I still feel that based on this sample, and the fact that other great apes do eat meat and fish, the possibility that gorillas, at least occasionally, eat meat is a real one. I don't think that possibility should simply be dismissed. However, concrete proof has yet to be found.

So, while it remains a matter of conjecture whether or not gorillas are sometimes omnivorous one thing is for sure. The old Texas Cryptid Hunter does, at least occasionally, dine on crow.

Monday, March 8, 2010

Do Wild Gorillas Eat Meat?

A new study conducted by The Max Planck Institute for Evolutionary Anthropology, in Leipzig, Germany, suggests that gorillas, long thought to be herbivorous only, may supplement their diet with meat. The article is on the National Geographic website and can be accessed here. I will do my best to summarize it below.

While some captive gorillas have been conditioned to eat meat there has never before been any evidence to suggest that wild gorillas engage in carnivorous behavior. Gorillas have only been known to eat plants, fruit, and insects. No hunting or scavenging behaviors have ever been observed. That remains true. However, this recent study discovered DNA from monkeys and duikers (forest antelope) in the feces of wild African mountain gorillas living in the Loango National Park in Gabon. This discovery strongly suggests that wild gorillas may, at least occasionally, supplement their diet with meat. Whether the gorillas are actively hunting or opportunistically scavenging carcasses is not known. In fact, according to one key participant in the study, neither of these things may actually be occurring at all.

Grit Schubert, co-author of the study, suggests a far more mundane explanation for the presence of the monkey and antelope DNA in gorilla scat. He suggests the possibility that the gorillas ate insects that had been feeding on the carcasses of dead animals. This, Schubert theorizes, could account for the presence of animal DNA in the gorilla's droppings. He points out that if gorillas ingest an insect, like an ant, that has been scavenging a carcass they are ingesting and then expelling the mammal DNA present in the insect's digestive tract. This mammal DNA could show up in the gorilla's feces even though it was indirectly ingested. Schubert also suggested the possibility that the DNA could have been left by live animals that probed the gorilla droppings for edible seeds or undigested bits of plants. "Other mammals might have licked it, sniffed it, or peed on it," he said. "There are plenty of opportunities for adding mammal DNA to gorilla scat after the fact," he added. " I don't think they are eating meat."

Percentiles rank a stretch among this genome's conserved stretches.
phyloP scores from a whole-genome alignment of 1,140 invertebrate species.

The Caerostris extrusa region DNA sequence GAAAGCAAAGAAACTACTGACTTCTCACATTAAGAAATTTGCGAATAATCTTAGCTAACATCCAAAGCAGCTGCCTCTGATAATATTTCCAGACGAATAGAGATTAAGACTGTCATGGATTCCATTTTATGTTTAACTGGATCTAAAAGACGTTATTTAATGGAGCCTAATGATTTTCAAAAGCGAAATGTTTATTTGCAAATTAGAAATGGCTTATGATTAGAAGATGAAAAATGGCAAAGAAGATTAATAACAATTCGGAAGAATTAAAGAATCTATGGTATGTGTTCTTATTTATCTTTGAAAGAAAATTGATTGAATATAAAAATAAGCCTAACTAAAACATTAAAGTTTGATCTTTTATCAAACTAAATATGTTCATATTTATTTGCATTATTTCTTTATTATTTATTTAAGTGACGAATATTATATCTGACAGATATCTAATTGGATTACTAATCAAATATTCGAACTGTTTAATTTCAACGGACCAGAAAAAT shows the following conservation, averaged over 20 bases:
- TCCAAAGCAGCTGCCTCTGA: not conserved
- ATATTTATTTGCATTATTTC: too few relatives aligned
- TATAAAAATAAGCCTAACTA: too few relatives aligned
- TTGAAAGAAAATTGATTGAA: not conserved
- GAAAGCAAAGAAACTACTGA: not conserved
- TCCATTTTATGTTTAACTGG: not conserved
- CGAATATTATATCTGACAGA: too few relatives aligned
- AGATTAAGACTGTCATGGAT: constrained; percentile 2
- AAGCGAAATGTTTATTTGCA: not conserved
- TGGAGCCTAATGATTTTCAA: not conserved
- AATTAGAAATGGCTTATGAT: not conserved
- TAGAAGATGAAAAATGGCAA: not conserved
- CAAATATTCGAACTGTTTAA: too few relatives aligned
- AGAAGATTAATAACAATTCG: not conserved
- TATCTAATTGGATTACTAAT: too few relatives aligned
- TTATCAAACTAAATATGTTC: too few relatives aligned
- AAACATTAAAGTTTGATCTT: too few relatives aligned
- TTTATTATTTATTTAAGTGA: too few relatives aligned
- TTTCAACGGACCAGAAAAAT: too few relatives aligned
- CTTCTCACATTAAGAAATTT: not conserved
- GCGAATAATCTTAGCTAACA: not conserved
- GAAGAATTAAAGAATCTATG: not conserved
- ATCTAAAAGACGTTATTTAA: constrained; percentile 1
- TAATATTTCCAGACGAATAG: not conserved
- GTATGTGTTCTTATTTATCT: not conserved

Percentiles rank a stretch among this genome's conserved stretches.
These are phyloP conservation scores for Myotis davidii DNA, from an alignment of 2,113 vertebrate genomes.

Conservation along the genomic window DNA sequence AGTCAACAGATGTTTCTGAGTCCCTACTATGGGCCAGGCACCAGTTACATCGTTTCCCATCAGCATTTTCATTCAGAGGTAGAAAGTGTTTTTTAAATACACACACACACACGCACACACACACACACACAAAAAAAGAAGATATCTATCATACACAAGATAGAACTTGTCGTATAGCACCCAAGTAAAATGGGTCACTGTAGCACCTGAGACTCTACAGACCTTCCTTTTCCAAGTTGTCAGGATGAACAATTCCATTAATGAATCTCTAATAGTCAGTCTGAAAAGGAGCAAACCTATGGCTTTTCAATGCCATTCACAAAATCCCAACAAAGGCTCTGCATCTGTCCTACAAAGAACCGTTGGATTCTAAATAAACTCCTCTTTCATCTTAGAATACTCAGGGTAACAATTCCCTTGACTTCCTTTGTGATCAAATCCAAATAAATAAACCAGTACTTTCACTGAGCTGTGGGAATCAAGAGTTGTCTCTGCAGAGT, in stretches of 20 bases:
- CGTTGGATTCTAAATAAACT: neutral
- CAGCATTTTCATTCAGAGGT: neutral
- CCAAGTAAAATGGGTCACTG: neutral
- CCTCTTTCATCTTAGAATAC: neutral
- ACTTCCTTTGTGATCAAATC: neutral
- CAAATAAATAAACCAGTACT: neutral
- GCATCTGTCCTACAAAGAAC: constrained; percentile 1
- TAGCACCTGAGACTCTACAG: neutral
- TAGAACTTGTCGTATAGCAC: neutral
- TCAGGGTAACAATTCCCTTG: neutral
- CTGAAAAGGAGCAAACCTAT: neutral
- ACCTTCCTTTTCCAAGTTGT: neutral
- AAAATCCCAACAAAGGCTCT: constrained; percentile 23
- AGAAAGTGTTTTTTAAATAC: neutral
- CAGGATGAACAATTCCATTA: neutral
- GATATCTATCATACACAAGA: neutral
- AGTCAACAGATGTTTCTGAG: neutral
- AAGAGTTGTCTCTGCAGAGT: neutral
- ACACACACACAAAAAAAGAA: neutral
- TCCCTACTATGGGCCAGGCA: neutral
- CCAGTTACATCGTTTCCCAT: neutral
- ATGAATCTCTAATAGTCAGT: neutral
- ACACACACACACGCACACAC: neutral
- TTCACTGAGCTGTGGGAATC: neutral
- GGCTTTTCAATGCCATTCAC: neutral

Great apes that eat meat are not unheard of by any means, however. It has been clearly documented that chimpanzees and bonobos eat meat. They actually have been observed stalking and hunting several types of mammals including, but not limited to, monkeys and wild hogs. Orangutans have been observed fishing. That being the case, I would not be surprised at all to find that gorillas, when the opportunity presents itself, occasionally eat other animals. The idea that herbivores are incapable of digesting meat is completely wrong. In the article, geneticist, and co-author of the study, Michael Hofrieter, also of the Max Planck Institute , correctly points out, "Most herbivores can digest meat quite well." He added, "It just doesn't work the other way around."

I agree with Grit Schubert's evaluation of the evidence to a point. I think the evidence that gorillas are eating other animals is too thin to draw a definitive conclusion at this time. However, I also feel Schubert is prematurely dismissing the possibility that wild gorillas may eat meat from time to time. After all, the entire scientific method is based on the premise that you develop a hypothesis and then test that hypothesis by observing the evidence. In this case, the body of evidence is too small to make a valid conclusion, but it seems to suggest gorillas do, indeed, devour meat from time to time. Schubert's protestations to the contrary seem to fly in the face of where the evidence is leading. Knowing what we do about the other great apes, is it so difficult to at least entertain the possibility that wild gorillas can be omnivorous? Future evidence may prove Schubert's statement to be correct but I think it decidedly unscientific to dismiss what the evidence, to this point, shows. I sense something familiar here; a pre-existing bias.

Mainstream science has long denied there is even the possibility that the sasquatch exists. Often, scientists would refuse to even look at evidence that had been collected. Why? Because they felt such a creature was an impossibility. No matter how intriguing the evidence might be it had to be invalid. After all, if the animal cannot exist it cannot leave trace evidence. Thus, all evidence must be hoaxed. This is about as unscientific as it gets. I may be reading too much into Schubert's comment but, like I said, it sounded painfully familiar.

If it turns out that wild gorillas are omnivorous it would remove one more piece of ammunition from those who have scoffed at reports of sasquatches being observed hunting or carrying deer, hogs, goats, etc. It was thought for years that the great apes didn't hunt and eat other animals. So, claims to the contrary were considered to be ridiculous. The years have opened our eyes, however, to what is really going on. As stated earlier, bonobos and chimpanzees actively hunt other mammals on a regular basis. Now we have evidence suggesting gorillas may do the same thing.